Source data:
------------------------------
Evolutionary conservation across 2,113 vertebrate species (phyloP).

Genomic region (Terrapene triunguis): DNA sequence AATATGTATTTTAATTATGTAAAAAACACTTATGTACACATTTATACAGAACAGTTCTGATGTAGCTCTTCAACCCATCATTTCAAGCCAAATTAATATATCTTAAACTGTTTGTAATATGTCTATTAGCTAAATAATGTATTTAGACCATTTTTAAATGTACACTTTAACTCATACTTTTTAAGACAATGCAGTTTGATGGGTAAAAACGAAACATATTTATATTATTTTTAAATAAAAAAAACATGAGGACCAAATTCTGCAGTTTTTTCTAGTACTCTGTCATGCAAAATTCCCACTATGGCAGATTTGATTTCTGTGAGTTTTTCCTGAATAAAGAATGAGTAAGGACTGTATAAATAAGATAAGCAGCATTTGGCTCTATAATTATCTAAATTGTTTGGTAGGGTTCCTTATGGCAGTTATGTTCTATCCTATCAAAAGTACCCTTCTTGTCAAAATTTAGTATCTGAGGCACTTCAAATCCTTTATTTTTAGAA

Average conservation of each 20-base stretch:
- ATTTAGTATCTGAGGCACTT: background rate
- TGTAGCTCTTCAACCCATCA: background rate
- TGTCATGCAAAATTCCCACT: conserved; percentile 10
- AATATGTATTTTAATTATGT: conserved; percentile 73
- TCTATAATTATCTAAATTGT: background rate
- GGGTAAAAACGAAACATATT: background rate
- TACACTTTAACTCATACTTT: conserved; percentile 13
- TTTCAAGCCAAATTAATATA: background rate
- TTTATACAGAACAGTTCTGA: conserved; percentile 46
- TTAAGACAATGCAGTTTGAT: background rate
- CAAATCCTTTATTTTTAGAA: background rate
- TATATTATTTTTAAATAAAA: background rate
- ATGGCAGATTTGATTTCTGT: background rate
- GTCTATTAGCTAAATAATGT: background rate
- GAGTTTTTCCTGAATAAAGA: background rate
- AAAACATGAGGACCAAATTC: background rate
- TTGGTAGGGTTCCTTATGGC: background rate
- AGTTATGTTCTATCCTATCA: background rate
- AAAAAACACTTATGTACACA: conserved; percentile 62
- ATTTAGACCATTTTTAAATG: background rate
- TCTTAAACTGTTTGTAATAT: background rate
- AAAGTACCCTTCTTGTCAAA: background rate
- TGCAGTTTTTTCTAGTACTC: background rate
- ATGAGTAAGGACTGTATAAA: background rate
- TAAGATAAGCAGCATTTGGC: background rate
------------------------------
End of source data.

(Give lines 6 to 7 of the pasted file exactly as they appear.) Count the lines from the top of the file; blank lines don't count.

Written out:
- TGTCATGCAAAATTCCCACT: conserved; percentile 10
- AATATGTATTTTAATTATGT: conserved; percentile 73